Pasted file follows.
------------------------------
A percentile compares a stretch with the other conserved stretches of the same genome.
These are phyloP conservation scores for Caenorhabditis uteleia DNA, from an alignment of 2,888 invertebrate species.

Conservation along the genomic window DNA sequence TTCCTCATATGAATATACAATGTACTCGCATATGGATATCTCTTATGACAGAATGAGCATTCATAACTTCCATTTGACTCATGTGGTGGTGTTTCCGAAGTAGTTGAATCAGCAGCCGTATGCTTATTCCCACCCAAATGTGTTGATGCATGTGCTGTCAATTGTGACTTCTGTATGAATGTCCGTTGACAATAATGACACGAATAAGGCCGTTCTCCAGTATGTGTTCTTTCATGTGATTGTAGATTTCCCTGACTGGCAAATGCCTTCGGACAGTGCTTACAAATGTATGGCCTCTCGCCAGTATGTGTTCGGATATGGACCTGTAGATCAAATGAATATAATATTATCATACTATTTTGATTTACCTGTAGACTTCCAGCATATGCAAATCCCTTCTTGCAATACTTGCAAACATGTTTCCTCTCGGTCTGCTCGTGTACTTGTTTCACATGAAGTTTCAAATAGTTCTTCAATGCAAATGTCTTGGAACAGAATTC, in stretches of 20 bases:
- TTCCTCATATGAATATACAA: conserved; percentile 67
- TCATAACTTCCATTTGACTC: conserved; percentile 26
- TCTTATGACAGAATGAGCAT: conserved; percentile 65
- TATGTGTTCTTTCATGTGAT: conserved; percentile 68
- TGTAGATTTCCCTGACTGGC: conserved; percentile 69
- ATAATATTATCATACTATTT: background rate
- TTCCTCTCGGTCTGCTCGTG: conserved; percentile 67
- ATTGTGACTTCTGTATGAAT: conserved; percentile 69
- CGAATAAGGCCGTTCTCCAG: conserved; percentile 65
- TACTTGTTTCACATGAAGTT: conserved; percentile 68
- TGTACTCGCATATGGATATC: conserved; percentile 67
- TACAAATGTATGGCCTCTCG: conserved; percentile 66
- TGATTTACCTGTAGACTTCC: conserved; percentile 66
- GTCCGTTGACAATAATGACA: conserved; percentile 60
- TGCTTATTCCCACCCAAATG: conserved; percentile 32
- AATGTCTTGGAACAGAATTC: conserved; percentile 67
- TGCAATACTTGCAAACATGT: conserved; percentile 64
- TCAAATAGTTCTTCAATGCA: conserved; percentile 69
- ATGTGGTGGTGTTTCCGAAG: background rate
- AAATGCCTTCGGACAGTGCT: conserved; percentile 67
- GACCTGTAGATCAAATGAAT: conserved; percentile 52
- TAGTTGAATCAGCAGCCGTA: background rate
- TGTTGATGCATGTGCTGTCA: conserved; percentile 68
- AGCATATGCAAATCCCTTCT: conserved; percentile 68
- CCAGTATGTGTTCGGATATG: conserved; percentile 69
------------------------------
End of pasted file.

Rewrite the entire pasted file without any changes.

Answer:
A percentile compares a stretch with the other conserved stretches of the same genome.
These are phyloP conservation scores for Caenorhabditis uteleia DNA, from an alignment of 2,888 invertebrate species.

Conservation along the genomic window DNA sequence TTCCTCATATGAATATACAATGTACTCGCATATGGATATCTCTTATGACAGAATGAGCATTCATAACTTCCATTTGACTCATGTGGTGGTGTTTCCGAAGTAGTTGAATCAGCAGCCGTATGCTTATTCCCACCCAAATGTGTTGATGCATGTGCTGTCAATTGTGACTTCTGTATGAATGTCCGTTGACAATAATGACACGAATAAGGCCGTTCTCCAGTATGTGTTCTTTCATGTGATTGTAGATTTCCCTGACTGGCAAATGCCTTCGGACAGTGCTTACAAATGTATGGCCTCTCGCCAGTATGTGTTCGGATATGGACCTGTAGATCAAATGAATATAATATTATCATACTATTTTGATTTACCTGTAGACTTCCAGCATATGCAAATCCCTTCTTGCAATACTTGCAAACATGTTTCCTCTCGGTCTGCTCGTGTACTTGTTTCACATGAAGTTTCAAATAGTTCTTCAATGCAAATGTCTTGGAACAGAATTC, in stretches of 20 bases:
- TTCCTCATATGAATATACAA: conserved; percentile 67
- TCATAACTTCCATTTGACTC: conserved; percentile 26
- TCTTATGACAGAATGAGCAT: conserved; percentile 65
- TATGTGTTCTTTCATGTGAT: conserved; percentile 68
- TGTAGATTTCCCTGACTGGC: conserved; percentile 69
- ATAATATTATCATACTATTT: background rate
- TTCCTCTCGGTCTGCTCGTG: conserved; percentile 67
- ATTGTGACTTCTGTATGAAT: conserved; percentile 69
- CGAATAAGGCCGTTCTCCAG: conserved; percentile 65
- TACTTGTTTCACATGAAGTT: conserved; percentile 68
- TGTACTCGCATATGGATATC: conserved; percentile 67
- TACAAATGTATGGCCTCTCG: conserved; percentile 66
- TGATTTACCTGTAGACTTCC: conserved; percentile 66
- GTCCGTTGACAATAATGACA: conserved; percentile 60
- TGCTTATTCCCACCCAAATG: conserved; percentile 32
- AATGTCTTGGAACAGAATTC: conserved; percentile 67
- TGCAATACTTGCAAACATGT: conserved; percentile 64
- TCAAATAGTTCTTCAATGCA: conserved; percentile 69
- ATGTGGTGGTGTTTCCGAAG: background rate
- AAATGCCTTCGGACAGTGCT: conserved; percentile 67
- GACCTGTAGATCAAATGAAT: conserved; percentile 52
- TAGTTGAATCAGCAGCCGTA: background rate
- TGTTGATGCATGTGCTGTCA: conserved; percentile 68
- AGCATATGCAAATCCCTTCT: conserved; percentile 68
- CCAGTATGTGTTCGGATATG: conserved; percentile 69